What You See
You notice what I accomplish -
the hard, tangible results of my effort.
Therein lies your appreciation:
How what I deliver benefits you.
And, yes, while I signed on to serve,
to contribute to greater good
in the world of your collective power,
is it possible
for you to notice
who I am,
all that I carry within me?
Will you not water my seeds,
that I might blossom before you?
Perhaps I will simply
flower in beauty
that your eyes could behold
just in case
they ever really going looking for it.
I wrote this poem when I was working, during performance review time, when the manager I had at the time seemed especially focused on results without much appreciation for who I am and the value I brought through my way of being.
Mark Nepo, in I Awake chapter of The One Life We’re Given
“The point is not to deify the events that break us down or open. But to lift up the mysterious fact that what we think we want, what we think we strive for, is often not the goal at all – just what we hold on to in order to discover what is truly calling us. Often, when we think we’re building one thing, we’re building another, or we’re the ones being built. When we think we’re giving one thing, we’re often giving another, or we’re the ones being given to. When we think we’re enduring one thing, we’re often being undone by life into the birth of a gift we’ve been carrying for just this opening. The point is, we’re challenged to follow our heart beyond our intentions in order to find our quiet destiny, the way a tulip or peony follows its urge to break ground, hardly imagining its life in blossom.”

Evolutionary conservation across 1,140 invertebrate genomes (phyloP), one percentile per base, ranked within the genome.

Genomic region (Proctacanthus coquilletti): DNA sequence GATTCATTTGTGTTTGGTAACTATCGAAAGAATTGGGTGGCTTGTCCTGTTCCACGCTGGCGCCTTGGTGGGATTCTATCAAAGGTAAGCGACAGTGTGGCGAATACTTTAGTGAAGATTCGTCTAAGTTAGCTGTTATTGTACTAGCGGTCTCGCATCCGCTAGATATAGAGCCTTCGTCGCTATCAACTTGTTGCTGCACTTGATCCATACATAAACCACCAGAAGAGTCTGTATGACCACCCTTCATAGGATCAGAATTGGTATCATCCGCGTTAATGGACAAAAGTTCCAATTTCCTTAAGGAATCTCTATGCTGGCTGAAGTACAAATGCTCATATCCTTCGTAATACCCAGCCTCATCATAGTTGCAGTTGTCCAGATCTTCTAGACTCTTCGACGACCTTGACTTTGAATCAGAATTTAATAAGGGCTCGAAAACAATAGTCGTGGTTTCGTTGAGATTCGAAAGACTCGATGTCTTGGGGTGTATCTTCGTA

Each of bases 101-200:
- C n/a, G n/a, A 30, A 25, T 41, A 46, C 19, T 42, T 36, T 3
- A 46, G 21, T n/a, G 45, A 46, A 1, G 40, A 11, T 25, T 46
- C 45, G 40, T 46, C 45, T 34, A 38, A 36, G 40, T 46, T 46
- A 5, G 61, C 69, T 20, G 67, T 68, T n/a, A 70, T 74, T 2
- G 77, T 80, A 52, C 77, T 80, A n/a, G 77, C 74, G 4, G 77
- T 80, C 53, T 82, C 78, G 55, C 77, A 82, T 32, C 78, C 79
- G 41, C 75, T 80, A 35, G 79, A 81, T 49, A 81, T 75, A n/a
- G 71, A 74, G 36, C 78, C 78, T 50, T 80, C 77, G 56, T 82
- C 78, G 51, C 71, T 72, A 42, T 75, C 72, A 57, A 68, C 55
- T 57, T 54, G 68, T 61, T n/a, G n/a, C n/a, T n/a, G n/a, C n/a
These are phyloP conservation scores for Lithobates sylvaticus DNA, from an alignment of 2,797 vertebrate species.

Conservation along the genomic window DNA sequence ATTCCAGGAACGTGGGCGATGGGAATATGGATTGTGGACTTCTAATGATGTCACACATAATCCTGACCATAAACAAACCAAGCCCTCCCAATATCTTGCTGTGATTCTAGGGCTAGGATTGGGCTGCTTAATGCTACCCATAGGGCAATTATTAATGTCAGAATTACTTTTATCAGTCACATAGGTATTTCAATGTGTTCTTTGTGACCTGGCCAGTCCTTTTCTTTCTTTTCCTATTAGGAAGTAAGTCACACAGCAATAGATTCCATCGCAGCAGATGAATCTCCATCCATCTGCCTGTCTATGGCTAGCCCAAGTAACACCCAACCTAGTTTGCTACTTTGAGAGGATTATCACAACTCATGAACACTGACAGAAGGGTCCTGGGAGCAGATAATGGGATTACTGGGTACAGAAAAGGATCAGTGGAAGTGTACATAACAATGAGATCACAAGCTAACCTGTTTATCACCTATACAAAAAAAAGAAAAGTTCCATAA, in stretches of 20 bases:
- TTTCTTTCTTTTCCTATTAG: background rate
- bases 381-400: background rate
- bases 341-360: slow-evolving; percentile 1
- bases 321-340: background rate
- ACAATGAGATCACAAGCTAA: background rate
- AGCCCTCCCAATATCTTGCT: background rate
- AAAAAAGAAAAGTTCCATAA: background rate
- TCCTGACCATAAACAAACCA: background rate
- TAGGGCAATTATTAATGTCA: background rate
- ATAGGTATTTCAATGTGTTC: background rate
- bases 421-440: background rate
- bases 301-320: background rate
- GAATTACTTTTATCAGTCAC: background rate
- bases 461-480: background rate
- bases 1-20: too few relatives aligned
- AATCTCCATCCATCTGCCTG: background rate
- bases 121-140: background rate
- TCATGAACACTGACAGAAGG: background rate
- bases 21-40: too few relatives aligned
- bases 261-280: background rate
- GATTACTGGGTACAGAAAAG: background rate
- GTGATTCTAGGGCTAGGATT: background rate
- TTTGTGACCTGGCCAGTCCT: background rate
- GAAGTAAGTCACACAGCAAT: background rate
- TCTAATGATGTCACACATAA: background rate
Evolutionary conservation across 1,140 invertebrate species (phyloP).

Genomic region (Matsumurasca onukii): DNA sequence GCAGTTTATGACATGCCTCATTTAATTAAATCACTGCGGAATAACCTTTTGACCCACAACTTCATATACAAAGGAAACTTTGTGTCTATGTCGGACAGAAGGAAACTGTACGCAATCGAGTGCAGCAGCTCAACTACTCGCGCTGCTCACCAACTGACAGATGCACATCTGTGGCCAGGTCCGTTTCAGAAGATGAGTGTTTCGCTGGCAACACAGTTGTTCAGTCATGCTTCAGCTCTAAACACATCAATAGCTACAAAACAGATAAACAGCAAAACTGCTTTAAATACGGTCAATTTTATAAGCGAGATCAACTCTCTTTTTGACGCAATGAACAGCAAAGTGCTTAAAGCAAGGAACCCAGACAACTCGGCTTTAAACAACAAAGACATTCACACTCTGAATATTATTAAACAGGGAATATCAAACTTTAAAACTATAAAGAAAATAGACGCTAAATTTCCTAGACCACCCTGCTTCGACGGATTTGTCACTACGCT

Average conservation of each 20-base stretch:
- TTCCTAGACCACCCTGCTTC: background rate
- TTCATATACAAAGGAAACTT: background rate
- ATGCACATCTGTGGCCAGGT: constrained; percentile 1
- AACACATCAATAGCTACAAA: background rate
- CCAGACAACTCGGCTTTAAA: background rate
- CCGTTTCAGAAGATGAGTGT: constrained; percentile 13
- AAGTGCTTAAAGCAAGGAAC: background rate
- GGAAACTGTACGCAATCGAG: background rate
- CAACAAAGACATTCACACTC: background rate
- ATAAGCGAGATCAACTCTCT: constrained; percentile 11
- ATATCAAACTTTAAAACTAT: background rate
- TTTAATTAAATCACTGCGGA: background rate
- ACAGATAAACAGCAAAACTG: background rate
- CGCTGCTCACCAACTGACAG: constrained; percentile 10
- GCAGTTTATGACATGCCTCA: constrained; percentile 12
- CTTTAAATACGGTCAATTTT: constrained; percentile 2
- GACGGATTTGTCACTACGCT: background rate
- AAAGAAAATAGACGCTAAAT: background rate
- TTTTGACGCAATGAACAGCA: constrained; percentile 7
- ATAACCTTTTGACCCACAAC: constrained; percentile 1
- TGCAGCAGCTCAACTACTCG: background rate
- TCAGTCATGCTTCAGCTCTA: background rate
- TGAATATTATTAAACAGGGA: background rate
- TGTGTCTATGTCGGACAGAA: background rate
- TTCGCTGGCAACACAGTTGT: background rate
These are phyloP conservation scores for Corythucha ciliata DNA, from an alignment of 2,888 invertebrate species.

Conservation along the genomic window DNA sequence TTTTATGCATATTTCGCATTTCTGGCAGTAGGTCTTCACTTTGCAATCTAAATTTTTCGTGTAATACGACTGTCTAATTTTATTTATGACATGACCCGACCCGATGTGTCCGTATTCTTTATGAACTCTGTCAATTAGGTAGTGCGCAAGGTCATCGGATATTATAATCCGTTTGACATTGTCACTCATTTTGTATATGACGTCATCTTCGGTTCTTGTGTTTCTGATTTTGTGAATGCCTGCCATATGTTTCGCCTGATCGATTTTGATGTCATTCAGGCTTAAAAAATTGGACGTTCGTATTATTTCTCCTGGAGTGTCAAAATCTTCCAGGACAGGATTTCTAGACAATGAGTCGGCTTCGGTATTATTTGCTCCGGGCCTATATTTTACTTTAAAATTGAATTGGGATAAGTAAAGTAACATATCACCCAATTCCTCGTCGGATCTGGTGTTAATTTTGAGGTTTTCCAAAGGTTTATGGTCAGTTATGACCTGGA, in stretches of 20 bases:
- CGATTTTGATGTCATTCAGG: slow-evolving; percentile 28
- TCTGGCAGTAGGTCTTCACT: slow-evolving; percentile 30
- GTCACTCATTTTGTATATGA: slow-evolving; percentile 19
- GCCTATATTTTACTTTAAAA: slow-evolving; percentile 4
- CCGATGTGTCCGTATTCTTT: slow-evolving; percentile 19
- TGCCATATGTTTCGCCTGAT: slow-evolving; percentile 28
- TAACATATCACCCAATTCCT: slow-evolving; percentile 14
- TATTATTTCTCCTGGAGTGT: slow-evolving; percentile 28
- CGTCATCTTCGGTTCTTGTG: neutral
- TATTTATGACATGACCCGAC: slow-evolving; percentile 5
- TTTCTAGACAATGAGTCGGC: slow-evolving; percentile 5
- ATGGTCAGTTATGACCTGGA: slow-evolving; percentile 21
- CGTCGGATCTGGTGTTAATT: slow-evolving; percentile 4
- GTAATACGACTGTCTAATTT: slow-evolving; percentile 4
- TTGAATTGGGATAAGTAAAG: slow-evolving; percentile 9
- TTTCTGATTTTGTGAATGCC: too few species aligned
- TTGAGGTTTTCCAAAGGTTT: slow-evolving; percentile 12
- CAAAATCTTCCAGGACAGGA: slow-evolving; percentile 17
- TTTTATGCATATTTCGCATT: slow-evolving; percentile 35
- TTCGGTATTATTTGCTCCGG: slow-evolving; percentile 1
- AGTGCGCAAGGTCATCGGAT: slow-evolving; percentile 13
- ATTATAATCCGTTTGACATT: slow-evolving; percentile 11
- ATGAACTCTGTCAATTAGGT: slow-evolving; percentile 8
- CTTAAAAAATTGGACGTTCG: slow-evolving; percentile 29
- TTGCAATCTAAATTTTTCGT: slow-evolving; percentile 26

This really spoke to me, as do so many of Mark Nepo’s words. I remember, when I was working at IBM supporting leaders in being their best, how I would have these moments when I could see and sense that what I thought I was up to was not really the point at all, that there was something deeper happening, something richer being created. Once I was leading a resilience initiative, facilitating learning circles with small groups of executives and exploring ways to support ourselves and others in self-care. On the surface the work looked like education, however, at a deeper level it was about our being relationship and our connection and what was possible because of it.